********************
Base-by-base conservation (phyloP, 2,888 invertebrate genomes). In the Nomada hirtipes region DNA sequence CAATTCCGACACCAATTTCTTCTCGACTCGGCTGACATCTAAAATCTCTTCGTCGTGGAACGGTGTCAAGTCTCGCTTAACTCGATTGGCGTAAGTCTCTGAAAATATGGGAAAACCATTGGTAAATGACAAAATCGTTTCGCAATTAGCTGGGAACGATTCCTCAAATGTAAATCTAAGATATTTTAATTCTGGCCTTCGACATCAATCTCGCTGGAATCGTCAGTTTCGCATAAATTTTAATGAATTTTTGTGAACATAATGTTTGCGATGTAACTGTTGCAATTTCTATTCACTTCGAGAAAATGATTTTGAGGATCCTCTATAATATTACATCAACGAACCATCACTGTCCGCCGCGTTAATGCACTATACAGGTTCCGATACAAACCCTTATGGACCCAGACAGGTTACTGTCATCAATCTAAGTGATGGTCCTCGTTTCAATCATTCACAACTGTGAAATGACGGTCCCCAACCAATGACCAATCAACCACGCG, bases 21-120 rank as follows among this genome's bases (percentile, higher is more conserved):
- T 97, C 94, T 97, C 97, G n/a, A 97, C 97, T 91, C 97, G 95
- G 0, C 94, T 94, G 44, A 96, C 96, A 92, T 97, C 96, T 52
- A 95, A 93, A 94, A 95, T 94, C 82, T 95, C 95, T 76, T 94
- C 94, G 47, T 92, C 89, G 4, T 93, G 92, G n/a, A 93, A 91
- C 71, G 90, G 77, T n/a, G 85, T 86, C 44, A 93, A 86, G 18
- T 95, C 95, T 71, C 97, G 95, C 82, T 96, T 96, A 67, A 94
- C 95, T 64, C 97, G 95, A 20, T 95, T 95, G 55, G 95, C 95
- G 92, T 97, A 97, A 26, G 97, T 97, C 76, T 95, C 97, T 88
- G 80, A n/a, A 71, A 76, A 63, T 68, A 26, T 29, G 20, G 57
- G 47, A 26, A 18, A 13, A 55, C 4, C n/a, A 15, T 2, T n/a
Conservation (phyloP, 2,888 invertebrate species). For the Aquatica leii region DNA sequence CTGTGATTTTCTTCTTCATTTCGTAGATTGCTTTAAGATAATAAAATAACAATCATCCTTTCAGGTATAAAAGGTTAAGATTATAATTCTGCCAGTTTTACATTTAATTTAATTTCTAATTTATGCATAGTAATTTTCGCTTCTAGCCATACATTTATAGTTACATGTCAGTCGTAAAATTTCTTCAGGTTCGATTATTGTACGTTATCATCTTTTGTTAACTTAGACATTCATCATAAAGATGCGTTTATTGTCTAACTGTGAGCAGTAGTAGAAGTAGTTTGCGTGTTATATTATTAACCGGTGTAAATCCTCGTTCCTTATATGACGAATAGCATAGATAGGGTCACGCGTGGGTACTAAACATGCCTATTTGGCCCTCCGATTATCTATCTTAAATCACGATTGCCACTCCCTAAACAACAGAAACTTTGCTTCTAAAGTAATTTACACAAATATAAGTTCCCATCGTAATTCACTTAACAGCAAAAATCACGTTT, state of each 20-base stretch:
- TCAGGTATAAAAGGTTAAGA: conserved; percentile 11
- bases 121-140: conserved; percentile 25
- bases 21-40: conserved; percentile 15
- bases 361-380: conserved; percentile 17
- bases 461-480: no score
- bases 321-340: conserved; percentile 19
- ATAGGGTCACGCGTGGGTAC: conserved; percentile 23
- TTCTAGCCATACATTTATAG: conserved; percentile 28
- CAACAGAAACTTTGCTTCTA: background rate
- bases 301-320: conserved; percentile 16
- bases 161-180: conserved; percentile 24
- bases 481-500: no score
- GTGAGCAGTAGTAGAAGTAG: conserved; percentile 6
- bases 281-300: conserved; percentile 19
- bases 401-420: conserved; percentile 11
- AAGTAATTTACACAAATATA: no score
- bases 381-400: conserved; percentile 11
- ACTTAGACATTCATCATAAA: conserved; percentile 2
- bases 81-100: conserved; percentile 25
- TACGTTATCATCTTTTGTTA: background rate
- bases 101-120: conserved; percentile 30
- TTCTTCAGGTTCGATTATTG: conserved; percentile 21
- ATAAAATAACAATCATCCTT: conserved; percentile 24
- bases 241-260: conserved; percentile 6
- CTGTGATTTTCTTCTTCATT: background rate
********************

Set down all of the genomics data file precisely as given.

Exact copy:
Base-by-base conservation (phyloP, 2,888 invertebrate genomes). In the Nomada hirtipes region DNA sequence CAATTCCGACACCAATTTCTTCTCGACTCGGCTGACATCTAAAATCTCTTCGTCGTGGAACGGTGTCAAGTCTCGCTTAACTCGATTGGCGTAAGTCTCTGAAAATATGGGAAAACCATTGGTAAATGACAAAATCGTTTCGCAATTAGCTGGGAACGATTCCTCAAATGTAAATCTAAGATATTTTAATTCTGGCCTTCGACATCAATCTCGCTGGAATCGTCAGTTTCGCATAAATTTTAATGAATTTTTGTGAACATAATGTTTGCGATGTAACTGTTGCAATTTCTATTCACTTCGAGAAAATGATTTTGAGGATCCTCTATAATATTACATCAACGAACCATCACTGTCCGCCGCGTTAATGCACTATACAGGTTCCGATACAAACCCTTATGGACCCAGACAGGTTACTGTCATCAATCTAAGTGATGGTCCTCGTTTCAATCATTCACAACTGTGAAATGACGGTCCCCAACCAATGACCAATCAACCACGCG, bases 21-120 rank as follows among this genome's bases (percentile, higher is more conserved):
- T 97, C 94, T 97, C 97, G n/a, A 97, C 97, T 91, C 97, G 95
- G 0, C 94, T 94, G 44, A 96, C 96, A 92, T 97, C 96, T 52
- A 95, A 93, A 94, A 95, T 94, C 82, T 95, C 95, T 76, T 94
- C 94, G 47, T 92, C 89, G 4, T 93, G 92, G n/a, A 93, A 91
- C 71, G 90, G 77, T n/a, G 85, T 86, C 44, A 93, A 86, G 18
- T 95, C 95, T 71, C 97, G 95, C 82, T 96, T 96, A 67, A 94
- C 95, T 64, C 97, G 95, A 20, T 95, T 95, G 55, G 95, C 95
- G 92, T 97, A 97, A 26, G 97, T 97, C 76, T 95, C 97, T 88
- G 80, A n/a, A 71, A 76, A 63, T 68, A 26, T 29, G 20, G 57
- G 47, A 26, A 18, A 13, A 55, C 4, C n/a, A 15, T 2, T n/a
Conservation (phyloP, 2,888 invertebrate species). For the Aquatica leii region DNA sequence CTGTGATTTTCTTCTTCATTTCGTAGATTGCTTTAAGATAATAAAATAACAATCATCCTTTCAGGTATAAAAGGTTAAGATTATAATTCTGCCAGTTTTACATTTAATTTAATTTCTAATTTATGCATAGTAATTTTCGCTTCTAGCCATACATTTATAGTTACATGTCAGTCGTAAAATTTCTTCAGGTTCGATTATTGTACGTTATCATCTTTTGTTAACTTAGACATTCATCATAAAGATGCGTTTATTGTCTAACTGTGAGCAGTAGTAGAAGTAGTTTGCGTGTTATATTATTAACCGGTGTAAATCCTCGTTCCTTATATGACGAATAGCATAGATAGGGTCACGCGTGGGTACTAAACATGCCTATTTGGCCCTCCGATTATCTATCTTAAATCACGATTGCCACTCCCTAAACAACAGAAACTTTGCTTCTAAAGTAATTTACACAAATATAAGTTCCCATCGTAATTCACTTAACAGCAAAAATCACGTTT, state of each 20-base stretch:
- TCAGGTATAAAAGGTTAAGA: conserved; percentile 11
- bases 121-140: conserved; percentile 25
- bases 21-40: conserved; percentile 15
- bases 361-380: conserved; percentile 17
- bases 461-480: no score
- bases 321-340: conserved; percentile 19
- ATAGGGTCACGCGTGGGTAC: conserved; percentile 23
- TTCTAGCCATACATTTATAG: conserved; percentile 28
- CAACAGAAACTTTGCTTCTA: background rate
- bases 301-320: conserved; percentile 16
- bases 161-180: conserved; percentile 24
- bases 481-500: no score
- GTGAGCAGTAGTAGAAGTAG: conserved; percentile 6
- bases 281-300: conserved; percentile 19
- bases 401-420: conserved; percentile 11
- AAGTAATTTACACAAATATA: no score
- bases 381-400: conserved; percentile 11
- ACTTAGACATTCATCATAAA: conserved; percentile 2
- bases 81-100: conserved; percentile 25
- TACGTTATCATCTTTTGTTA: background rate
- bases 101-120: conserved; percentile 30
- TTCTTCAGGTTCGATTATTG: conserved; percentile 21
- ATAAAATAACAATCATCCTT: conserved; percentile 24
- bases 241-260: conserved; percentile 6
- CTGTGATTTTCTTCTTCATT: background rate